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The glory of Berlinale

Published : Mar 26, 2004 00:00 IST


Charlize Theron in The Monster. She shared the best actress award with Cataline Sandio Moreno in Maria Full of Grace.-BY SPECIAL ARRANGEMENT

Charlize Theron in The Monster. She shared the best actress award with Cataline Sandio Moreno in Maria Full of Grace.-BY SPECIAL ARRANGEMENT

Most of the films at Berlinale 2004 deal with the problems of immigrants or rootless people.

The Monster.Maria Full of Grace.

BERLINALE 2004 remained true to the festival's tradition of supporting cinema of the innovative kind, which breaks the rules meant for a sector dominated by Hollywood and holds a mirror up to reality. The films selected for competition in the event (February 5 to 15) justified the motto of the festival. Most of them dealt with the problems of immigrants or rootless people.

The Golden Bear went to Fatih Akin's Head On, a film that explored the intellectual roots of the characters more than their biological roots. The strong content has received outstanding treatment, and the young Turkish-born, Hamburg-based film-maker deserves praise for this. The film has artistically blended the multicultural nature of second-generation Turkish immigrants. A tragic love story set in Hamburg and Istanbul, it begins with a fateful encounter in a psychiatric institution where 20-year-old Sibel, desperate to escape her Muslim family to search for her mental roots, has been admitted after a suicide attempt. "I love to experiment with form as much as I like to tell stories," said Akin at a media conference near the main auditorium, Berlinale Palast.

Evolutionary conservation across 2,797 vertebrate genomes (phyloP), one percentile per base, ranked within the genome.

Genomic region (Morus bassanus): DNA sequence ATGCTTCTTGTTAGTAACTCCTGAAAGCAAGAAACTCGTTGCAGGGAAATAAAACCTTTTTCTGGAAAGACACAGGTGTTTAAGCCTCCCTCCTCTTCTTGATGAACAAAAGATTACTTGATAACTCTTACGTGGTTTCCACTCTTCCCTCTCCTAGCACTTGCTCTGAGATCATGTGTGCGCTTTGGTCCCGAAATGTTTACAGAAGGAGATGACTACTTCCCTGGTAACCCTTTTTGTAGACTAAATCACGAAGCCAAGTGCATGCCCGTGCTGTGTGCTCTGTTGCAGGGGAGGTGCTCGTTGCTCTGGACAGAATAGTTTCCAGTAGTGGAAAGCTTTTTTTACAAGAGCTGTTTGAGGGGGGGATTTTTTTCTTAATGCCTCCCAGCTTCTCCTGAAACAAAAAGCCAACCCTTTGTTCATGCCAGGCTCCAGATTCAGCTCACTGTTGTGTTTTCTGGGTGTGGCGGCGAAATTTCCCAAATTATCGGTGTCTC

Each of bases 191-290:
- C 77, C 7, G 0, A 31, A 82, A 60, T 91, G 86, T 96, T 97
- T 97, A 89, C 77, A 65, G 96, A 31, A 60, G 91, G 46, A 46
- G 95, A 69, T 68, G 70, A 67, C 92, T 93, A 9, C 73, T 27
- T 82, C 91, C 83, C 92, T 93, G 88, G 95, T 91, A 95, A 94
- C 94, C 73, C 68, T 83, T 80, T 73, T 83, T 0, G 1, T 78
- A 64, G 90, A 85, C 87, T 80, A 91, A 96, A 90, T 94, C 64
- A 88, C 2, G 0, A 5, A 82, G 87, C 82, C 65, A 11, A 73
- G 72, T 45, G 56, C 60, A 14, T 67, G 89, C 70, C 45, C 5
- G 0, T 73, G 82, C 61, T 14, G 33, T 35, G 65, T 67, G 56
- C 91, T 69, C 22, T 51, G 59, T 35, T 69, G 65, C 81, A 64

The special jury prize, the Silver Bear, went to Lost Embrace, directed by the Argentinean Daniel Burman. It tells the story of a young Polish immigrant in Buenos Aires searching for his roots and the reason why his father left home. Burman conjures up a little world of engaging characters who pursue their humble dreams, with gentle humour and an infectious generosity of the spirit. A simple film on the surface, Lost Embrace leads towards the construction of an identity with small anecdotes, tragedies and comic events.

Hollywood-born Monster was a strong contender for the Golden Bear. Based on the true story of Ailean Wournos, branded by the U.S. media as the `first serial murderess', it depicts Ailean whose love affair with a young woman drives her into the world of prostitution and killing. A high voltage psychodrama, brilliantly shot by director Patty Jenkin, it bagged only the Silver Bear for the best actress for Charlize Theron, who shared it with Cataline Sandio Moreno for her performance in the U.K.-Columbian co-production Maria Full of Grace. Oscar Winning and Hollywood actress France McDormand headed this year's international jury.

Glamour was set to walk hand in hand with politics at this year's event. Hollywood action distracted attention from the serious business of films. However, this year's competition line-up is strong and sober, full of heavy weight auteurs and ambitious and talented newcomers. The dynamic festival director, Dieter Kosslick, pointed to the political content of many of the films in and out of the competition. Three films dealt with the aftermath of bad politics: John Boorman's U.K.-South African co-production The Country of My Skull, an account of the Truth and Reconciliation Commission that explored the horrors of apartheid-era oppression; Vinko Bresan's Witness, based on the Serb-Croatian war; and Norwegian Director Hans Petter Moland's Beautiful Country, a human drama based on the Vietnam war.